I can remember being totally overwhelmed by this experience when I was an apprentice and the guy who serviced all of the cranes and hoists took me up in a lift to service a hoist. I was almost paralisedby the vertigo of looking down from the small platform, the image to the left shows a similar piece of equipment, the one we had back in the 1980s was old even then and rather than the nice sturdy scissor lift it was a single hydraulic ram that swayed and wobbled as you moved making the experience a hundred times worse.
This feeling of fear or vertigo is similar to the feelings described in the discussion on the sublime above, I can think of two events in my life that cross into the realm of art where this reaction was extracted from the audience by the artist, both are moments in cinema where the director has played the audience so well that the desired reaction is guaranteed.
The first was as a young man I took my Dad to see Jaws 2, this is a film riddled with this kind of suspense and everyone expects the shark to jump out all the way through the movie, one of the most clever moments is when Cheif Martin Brody is investigating the shaw line and sees something in the water, there is a very tense moment as he wades out to see what it is, the whole cinema is waiting for the inevitable shark attack when with a suddend build of sound a dead eaten body is thrown at him by a large wave. The reaction was for the entire cinema to jump out of their skins, a brilliant and unexpected twist.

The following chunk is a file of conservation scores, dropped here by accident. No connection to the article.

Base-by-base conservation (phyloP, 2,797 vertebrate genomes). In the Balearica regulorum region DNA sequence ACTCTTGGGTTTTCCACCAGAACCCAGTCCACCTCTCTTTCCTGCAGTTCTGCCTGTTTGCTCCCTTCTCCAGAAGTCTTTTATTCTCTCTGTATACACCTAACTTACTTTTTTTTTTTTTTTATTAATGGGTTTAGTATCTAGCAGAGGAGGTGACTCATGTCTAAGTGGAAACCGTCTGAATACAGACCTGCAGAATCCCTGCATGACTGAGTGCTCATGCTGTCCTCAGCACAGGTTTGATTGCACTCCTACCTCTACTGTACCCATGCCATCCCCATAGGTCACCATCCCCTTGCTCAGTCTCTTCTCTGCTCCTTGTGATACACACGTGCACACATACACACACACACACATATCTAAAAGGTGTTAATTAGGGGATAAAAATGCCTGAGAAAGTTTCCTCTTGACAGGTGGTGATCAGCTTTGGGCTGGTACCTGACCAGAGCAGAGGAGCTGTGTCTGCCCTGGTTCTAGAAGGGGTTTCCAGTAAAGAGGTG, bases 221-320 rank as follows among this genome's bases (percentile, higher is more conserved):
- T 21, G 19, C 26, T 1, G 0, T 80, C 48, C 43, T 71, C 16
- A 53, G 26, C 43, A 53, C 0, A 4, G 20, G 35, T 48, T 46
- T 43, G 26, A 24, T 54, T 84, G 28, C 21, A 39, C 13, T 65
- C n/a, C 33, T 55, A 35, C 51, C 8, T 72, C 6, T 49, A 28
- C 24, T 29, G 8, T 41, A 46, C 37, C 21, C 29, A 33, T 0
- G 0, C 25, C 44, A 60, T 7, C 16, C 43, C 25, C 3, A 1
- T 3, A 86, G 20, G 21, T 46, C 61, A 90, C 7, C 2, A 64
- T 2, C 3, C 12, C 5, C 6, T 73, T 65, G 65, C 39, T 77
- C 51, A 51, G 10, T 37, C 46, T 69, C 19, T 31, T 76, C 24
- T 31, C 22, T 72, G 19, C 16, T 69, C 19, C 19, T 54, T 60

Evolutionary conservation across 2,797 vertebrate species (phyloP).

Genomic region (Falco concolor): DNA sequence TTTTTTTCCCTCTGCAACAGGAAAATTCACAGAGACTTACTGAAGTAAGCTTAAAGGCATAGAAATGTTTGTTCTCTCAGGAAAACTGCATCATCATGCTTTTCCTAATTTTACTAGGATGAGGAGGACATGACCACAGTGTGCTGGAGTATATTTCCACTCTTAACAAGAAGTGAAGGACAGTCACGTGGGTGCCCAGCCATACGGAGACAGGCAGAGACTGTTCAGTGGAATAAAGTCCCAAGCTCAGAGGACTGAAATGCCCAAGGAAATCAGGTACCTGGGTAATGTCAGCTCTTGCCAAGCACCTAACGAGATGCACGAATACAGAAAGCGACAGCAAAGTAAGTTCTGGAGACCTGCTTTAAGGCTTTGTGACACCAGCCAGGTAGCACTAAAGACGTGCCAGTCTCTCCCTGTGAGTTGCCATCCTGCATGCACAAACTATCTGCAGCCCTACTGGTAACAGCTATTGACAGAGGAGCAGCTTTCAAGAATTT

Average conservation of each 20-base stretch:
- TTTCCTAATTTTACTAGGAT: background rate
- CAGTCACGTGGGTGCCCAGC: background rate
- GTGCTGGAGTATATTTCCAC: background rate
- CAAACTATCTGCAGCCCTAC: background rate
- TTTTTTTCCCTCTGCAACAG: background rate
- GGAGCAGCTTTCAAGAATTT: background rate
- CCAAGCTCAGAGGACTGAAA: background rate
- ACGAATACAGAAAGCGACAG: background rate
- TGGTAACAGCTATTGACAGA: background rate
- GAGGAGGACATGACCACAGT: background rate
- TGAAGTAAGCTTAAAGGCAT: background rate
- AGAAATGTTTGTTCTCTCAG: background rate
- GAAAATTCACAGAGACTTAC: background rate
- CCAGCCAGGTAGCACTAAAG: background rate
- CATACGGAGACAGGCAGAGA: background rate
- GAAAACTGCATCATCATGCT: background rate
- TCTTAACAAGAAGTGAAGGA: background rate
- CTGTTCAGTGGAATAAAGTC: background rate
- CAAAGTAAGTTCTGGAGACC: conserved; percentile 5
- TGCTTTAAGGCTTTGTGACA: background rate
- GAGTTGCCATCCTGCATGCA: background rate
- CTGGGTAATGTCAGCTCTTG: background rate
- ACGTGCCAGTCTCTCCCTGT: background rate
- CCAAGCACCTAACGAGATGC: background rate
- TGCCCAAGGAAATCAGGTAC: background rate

The second of these is a moment in Jurasic Park where the children are hidden in the ceiling of the building and the Raptors are prowling underneath, we are momentarily led to believe that they have left when they suddenly leap up through the hole in the ceiling, I watched this several times in the cinema and each time everyone in the cinema pulled their legs up from the ground.
Clearly filmmakers have sound effects music and dialogue to increase the tension and suspense of the moment, however, it struck me that if it were possible to crerate an image that instilled a bit of fear into the viewer while being facinating and drawing them in it may go some way to describing the sublime in an image. More pondering to do on the subject as I know what I would like to do but not how to achieve it yet.